The past few days or so have been sad ones for the pro wrestling industry. Following the unfortunate passing of former WWE Superstar Shad Gaspard a few days ago, another tragedy hit as Stardom wrestler Hana Kimura passed away at a mere age of 22. Now, WWE Raw Women's Champion Asuka is speaking out.
As it turns out, Kimura had posted tweets that day with images of self-harm and a disturbing message that led to a huge concern among her fans. Her tweets, which have now been deleted, when translated, reads:
“Nearly 100 frank opinions every day. I couldn’t deny that I was hurt. I’m dead. Thank you for giving me a mother. It was a life I wanted to be loved. Thank you to everyone who supported me. I love it. I’m weak, I’m sorry. I don’t want to be a human anymore. It was a life I wanted to be loved. Thank you everyone, I love you. Bye.”
Many WWE Superstars reacted to this saddening news of her death, which was allegedly the result of her facing cyberbullying for years. The RAW Women's Champion Asuka also tweeted about her being shocked and unable to find words to express her sad feelings. Asuka then sent out a second tweet, revealing that she has also been a victim of cyberbullying.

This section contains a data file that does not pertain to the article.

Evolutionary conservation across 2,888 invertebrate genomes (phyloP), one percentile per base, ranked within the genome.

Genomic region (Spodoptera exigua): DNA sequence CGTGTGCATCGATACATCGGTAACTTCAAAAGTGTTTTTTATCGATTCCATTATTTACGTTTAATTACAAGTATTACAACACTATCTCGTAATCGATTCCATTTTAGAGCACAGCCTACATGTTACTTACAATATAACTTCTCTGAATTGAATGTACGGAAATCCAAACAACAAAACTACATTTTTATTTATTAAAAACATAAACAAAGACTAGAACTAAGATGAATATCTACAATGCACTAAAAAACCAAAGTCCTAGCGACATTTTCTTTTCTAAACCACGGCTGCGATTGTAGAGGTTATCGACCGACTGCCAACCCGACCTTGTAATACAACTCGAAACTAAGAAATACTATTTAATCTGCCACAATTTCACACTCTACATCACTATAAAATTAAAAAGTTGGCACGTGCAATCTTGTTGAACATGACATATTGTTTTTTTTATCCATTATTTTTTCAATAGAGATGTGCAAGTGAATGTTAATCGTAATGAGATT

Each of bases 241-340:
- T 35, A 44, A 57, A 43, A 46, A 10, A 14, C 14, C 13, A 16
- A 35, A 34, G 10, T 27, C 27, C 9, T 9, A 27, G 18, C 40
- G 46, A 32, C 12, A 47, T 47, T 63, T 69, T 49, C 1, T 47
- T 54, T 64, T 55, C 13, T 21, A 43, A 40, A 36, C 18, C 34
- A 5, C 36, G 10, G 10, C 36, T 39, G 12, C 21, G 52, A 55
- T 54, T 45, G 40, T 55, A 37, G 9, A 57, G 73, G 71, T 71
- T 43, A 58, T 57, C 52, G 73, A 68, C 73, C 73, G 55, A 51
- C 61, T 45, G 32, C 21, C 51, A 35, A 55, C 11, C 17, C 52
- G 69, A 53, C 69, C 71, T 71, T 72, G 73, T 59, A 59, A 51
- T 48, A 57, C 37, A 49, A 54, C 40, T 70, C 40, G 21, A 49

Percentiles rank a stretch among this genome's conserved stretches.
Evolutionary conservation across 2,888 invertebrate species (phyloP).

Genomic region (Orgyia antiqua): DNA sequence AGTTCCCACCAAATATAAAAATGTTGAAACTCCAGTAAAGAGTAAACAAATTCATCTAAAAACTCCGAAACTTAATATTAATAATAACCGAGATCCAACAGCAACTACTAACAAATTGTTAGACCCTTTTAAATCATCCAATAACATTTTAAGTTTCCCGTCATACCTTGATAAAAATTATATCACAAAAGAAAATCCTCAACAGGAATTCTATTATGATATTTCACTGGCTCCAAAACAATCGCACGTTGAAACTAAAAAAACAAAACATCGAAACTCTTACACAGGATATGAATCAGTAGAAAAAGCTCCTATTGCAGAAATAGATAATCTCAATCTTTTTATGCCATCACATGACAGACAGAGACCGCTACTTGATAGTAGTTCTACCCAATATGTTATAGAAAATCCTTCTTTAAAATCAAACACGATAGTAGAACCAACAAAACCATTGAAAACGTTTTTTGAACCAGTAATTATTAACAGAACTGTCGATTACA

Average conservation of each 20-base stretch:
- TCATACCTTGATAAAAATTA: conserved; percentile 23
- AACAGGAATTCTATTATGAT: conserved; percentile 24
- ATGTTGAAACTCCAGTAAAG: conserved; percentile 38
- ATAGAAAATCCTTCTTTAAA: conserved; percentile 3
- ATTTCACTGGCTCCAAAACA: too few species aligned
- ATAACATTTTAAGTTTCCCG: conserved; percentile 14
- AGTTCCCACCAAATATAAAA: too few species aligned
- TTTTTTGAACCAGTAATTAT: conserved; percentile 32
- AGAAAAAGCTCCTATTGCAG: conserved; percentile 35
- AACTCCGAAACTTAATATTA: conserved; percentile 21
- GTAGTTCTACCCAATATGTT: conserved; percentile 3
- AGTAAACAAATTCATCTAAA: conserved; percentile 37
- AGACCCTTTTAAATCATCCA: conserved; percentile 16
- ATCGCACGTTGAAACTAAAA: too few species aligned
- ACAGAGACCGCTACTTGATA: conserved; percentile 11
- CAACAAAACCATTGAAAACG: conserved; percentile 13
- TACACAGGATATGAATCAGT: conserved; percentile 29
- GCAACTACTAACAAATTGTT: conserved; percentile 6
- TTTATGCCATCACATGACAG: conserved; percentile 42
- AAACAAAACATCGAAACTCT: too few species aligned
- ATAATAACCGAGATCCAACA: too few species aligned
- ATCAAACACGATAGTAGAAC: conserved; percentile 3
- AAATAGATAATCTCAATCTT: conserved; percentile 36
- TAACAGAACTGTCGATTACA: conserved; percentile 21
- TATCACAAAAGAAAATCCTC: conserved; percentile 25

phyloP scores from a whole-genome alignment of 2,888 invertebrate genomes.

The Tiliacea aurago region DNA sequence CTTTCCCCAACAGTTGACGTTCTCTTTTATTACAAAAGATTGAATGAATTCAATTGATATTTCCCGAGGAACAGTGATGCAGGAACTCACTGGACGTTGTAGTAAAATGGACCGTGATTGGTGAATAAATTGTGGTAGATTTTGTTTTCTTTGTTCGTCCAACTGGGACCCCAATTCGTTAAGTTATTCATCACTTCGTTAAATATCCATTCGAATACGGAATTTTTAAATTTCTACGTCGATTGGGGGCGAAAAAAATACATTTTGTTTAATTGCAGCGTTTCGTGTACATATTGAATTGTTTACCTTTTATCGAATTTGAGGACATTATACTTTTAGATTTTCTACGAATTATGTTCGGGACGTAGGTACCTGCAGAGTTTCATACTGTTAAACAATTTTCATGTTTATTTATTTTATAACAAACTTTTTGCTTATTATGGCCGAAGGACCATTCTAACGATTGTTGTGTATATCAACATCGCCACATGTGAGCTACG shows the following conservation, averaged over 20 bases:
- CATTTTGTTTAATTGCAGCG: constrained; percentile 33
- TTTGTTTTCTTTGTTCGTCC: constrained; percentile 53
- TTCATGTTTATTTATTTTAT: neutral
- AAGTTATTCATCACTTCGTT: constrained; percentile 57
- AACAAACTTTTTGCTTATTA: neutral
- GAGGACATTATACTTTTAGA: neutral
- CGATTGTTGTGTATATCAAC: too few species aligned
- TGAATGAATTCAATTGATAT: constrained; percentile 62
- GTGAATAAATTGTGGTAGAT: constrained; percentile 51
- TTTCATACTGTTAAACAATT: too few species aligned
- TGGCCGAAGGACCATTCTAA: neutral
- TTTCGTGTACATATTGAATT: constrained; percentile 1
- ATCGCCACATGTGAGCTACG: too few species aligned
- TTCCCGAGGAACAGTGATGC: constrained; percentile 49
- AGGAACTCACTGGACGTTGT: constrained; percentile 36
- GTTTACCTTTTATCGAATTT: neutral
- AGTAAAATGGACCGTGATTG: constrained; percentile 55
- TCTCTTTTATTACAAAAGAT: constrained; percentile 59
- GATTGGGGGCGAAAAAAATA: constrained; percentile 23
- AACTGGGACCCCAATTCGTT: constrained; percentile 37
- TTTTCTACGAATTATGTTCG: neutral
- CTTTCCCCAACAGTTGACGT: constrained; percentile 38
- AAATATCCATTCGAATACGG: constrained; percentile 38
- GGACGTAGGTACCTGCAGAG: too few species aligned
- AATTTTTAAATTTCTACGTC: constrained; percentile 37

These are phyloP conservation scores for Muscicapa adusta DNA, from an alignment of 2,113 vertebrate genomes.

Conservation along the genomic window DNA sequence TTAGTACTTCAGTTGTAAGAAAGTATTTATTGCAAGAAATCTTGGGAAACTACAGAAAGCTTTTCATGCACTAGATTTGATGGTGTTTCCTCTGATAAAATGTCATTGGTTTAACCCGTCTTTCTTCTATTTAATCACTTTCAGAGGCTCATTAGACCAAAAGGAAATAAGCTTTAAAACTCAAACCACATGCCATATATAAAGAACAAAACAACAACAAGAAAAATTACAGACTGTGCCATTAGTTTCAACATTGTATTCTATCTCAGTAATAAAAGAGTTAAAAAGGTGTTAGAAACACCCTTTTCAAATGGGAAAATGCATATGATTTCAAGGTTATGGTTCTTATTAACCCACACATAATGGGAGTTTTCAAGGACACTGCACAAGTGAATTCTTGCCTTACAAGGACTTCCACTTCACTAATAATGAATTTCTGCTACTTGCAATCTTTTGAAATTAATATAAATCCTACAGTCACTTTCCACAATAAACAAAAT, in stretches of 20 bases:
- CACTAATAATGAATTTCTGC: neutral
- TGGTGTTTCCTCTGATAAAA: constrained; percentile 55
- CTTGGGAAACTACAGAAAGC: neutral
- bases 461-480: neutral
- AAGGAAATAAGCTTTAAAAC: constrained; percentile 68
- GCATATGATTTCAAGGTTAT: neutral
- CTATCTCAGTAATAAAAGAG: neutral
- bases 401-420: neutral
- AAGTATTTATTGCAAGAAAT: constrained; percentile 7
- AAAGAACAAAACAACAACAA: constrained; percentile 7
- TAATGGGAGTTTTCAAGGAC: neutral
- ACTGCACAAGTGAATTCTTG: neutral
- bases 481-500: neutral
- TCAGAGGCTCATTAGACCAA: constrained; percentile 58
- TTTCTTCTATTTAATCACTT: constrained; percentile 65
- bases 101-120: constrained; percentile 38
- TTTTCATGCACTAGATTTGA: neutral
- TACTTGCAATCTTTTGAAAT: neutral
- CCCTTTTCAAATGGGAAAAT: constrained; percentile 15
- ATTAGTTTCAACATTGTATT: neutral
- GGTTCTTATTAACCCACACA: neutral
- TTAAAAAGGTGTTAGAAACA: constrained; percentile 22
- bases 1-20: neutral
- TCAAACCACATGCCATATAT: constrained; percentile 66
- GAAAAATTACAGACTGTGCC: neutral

Asuka tweets about having faced Cyberbullying herself
The tweet above by Asuka when translated reads.
"For several years until I moved to the US, I got a lot of emails every day telling me not to die, to break female wrestling, to leave this industry. And today, I was wondering if you couldn't make a comment even though other players are making comments. I'm too keen on my sense of justice and I don't realize that I'm the same. This is scary."
It is very disappointing to see these wrestlers receiving such hateful messages from fans. Remember, these stars are also human beings after all and have feelings, which could be deeply hurt through harsh words from the fans. We can only hope that this tragic incident of what happened with Hana is a reality-check for many.
If you, or someone you know, are considering self-harm or have feelings of suicide, please reach out for help. No matter where you live, there's always help available - you only need to ask. In the United States, you can reach the Nation Suicide Prevention Hotline at 1-800-273-8255.